Abel Prize for maths awarded to woman for first time

This handout photo taken on March 18, 2019 in Princeton, New Jersey and released on March 19, 2019 by The Norwegian Academy of Science and Letters / Institute for Advanced Study shows scientist Karen Uhlenbeck. (AFP)
Updated 20 March 2019
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Abel Prize for maths awarded to woman for first time

  • American Karen Uhlenbeck won the Abel Prize in mathematics for her work on partial differential equations
  • Uhlenbeck, 76, is a visiting senior research scholar at Princeton University
OSLO, Norway: Women took another step forward in the still male-dominated world of science Tuesday, as American Karen Uhlenbeck won the Abel Prize in mathematics for her work on partial differential equations.
“Karen Uhlenbeck receives the Abel Prize 2019 for her fundamental work in geometric analysis and gauge theory, which has dramatically changed the mathematical landscape,” Abel Committee chairman Hans Munthe-Kaas said in a statement.
“Her theories have revolutionized our understanding of minimal surfaces, such as those formed by soap bubbles, and more general minimization problems in higher dimensions.”
She is the first woman to win the prize, which comes with a cheque for six million kroner (620,000 euros, $703,000). She is also an advocate for gender equality in science and mathematics.
“I am aware of the fact that I am a role model for young women in mathematics,” said Uhlenbeck, according to a Princeton statement.
“It’s hard to be a role model, however, because what you really need to do is show students how imperfect people can be and still succeed... I may be a wonderful mathematician and famous because of it, but I’m also very human.”
Uhlenbeck, 76, is a visiting senior research scholar at Princeton University, as well as visiting associate at the Institute for Advanced Study (IAS), both in the US.
The Cleveland native “developed tools and methods in global analysis, which are now in the toolbox of every geometer and analyst,” the Norwegian Academy of Science and Letters said.


With the award, Uhlenbeck joined a still very small club of women who have scored a scientific prize.
Of the 607 Nobel prizes in physics, chemistry or medicine between 1901 and 2018, only 19 women were among the awardees, according to the Nobel Prize website. Marie Curie won twice, once for physics and another time for chemistry.
Only one woman has won the other major international mathematics prize — the Fields Medal — Maryam Mirzakhani of Iran in 2014. She died in 2017.
Princeton mathematician Alice Chang Sun-Yung, who is a member of the Abel committee, said “women are relative ‘newcomers” as research mathematicians, so it will take a while for us to get to the level of the ‘top prize winners.’“
“There needs to be some ‘critical mass,’ not a just few truly outstanding exceptional individuals for the math community to recognize and accept women as equally talented (in math) as men,” she told AFP.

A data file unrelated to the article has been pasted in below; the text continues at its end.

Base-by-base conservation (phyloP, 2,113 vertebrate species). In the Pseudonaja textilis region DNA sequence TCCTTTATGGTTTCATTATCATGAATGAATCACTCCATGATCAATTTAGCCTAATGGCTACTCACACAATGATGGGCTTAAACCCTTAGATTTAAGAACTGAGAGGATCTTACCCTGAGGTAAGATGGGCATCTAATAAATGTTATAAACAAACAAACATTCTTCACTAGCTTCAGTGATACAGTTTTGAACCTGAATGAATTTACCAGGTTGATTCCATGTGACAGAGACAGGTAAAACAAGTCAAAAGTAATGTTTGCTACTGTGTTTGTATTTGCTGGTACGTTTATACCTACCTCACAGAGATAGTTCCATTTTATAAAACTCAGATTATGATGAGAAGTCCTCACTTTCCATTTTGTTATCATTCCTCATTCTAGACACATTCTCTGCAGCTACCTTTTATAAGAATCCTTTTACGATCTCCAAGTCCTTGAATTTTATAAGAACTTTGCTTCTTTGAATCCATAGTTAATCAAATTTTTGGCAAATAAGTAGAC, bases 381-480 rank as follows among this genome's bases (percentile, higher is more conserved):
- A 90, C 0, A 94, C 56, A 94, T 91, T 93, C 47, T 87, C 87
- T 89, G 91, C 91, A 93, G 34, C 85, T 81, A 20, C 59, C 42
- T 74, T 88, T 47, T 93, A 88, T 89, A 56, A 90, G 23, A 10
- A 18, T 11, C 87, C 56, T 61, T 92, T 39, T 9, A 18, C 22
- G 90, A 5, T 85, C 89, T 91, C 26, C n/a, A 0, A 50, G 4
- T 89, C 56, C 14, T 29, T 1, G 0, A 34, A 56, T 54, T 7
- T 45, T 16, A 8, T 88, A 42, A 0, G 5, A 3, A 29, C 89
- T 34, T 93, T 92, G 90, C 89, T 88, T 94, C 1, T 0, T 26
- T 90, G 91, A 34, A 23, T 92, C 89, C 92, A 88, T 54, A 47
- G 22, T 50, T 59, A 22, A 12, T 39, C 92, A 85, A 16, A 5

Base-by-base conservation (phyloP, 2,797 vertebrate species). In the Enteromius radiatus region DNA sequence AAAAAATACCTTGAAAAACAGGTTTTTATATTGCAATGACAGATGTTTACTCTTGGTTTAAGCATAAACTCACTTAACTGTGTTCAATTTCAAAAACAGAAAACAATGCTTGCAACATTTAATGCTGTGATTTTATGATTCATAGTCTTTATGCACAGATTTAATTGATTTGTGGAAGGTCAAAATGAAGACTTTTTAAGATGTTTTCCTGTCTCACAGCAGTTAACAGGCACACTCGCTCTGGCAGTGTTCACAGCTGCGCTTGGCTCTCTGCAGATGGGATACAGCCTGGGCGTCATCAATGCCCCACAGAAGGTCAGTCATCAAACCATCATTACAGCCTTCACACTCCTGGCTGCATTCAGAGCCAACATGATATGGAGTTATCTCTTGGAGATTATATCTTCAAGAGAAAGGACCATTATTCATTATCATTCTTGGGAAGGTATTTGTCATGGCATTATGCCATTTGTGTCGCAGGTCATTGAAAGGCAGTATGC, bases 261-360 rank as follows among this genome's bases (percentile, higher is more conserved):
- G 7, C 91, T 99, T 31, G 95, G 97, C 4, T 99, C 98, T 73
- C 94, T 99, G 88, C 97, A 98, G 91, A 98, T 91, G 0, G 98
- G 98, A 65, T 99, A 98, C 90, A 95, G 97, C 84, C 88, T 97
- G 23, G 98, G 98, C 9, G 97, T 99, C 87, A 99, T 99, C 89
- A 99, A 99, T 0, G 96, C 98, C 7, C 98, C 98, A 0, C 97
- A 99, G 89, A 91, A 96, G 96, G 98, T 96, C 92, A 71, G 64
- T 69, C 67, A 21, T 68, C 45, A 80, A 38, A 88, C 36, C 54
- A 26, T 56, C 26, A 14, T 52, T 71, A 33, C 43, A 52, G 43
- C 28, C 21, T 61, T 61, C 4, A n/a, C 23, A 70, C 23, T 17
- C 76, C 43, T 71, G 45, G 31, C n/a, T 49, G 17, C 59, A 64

“But change is coming and is in the air,” she added, pointing to wins by Uhlenbeck and Claire Voisin, who won the Shaw Prize in science in 2017.
Named after the 19th century Norwegian mathematician Niels Henrik Abel, the prize was established by the Oslo government in 2002 and first awarded a year later, to honor outstanding scientific work in the field of mathematics, a discipline not included among the Nobel awards.
Along with the Fields Medal, which is awarded every four years at the Congress of the International Mathematical Union (IMU), it is one of the world’s most prestigious maths prizes.
burs-cat/oh/ska


Need to vent some anger? Jordan opens ‘Axe Rage Rooms’

Updated 18 April 2019
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Need to vent some anger? Jordan opens ‘Axe Rage Rooms’

  • People can demolish old items as well as smash plates and glasses — but for the price of $17
  • So-called rage rooms have been opening up around the world

AMMAN: In an underground room in Amman, a small group of Jordanians swing giant hammers at an old television, computer and printer, wrecking the machines, and then hit a car windscreen, shattering the glass into tiny pieces.
In the “Axe Rage Rooms,” people can vent their anger and frustration by demolishing old items as well as smashing plates and glasses.
“This is simply a place to break things and vent,” co-founder and general manager Ala’din Atari said. “A place where people come when they’re looking for a new experience... walking into a room with various items which they can break.”
So-called rage rooms have opened around the world, drawing visitors who want let their hair down and unleash some anger.
At the “Axe Rage Rooms,” where the experience costs $17, participants wearing protective suits and helmets wrote the issues bothering them on a blackboard — “ex-girlfriends,” “boss” and “all boyfriends,” the words becoming the targets of their anger.
Atari said his venue, which has seen about 10 clients a day in the month since it opened, had a space for couples, where the pair enter two rooms separated by a reinforced glass window.
“I wanted to try something new and...it was great,” said Ayla Alqadi, 23, after chucking old kitchenware at the window — behind which stood a friend.
“I felt like I had extra energy, it was a way to channel all the negativity inside, everything you feel inside you can release here.”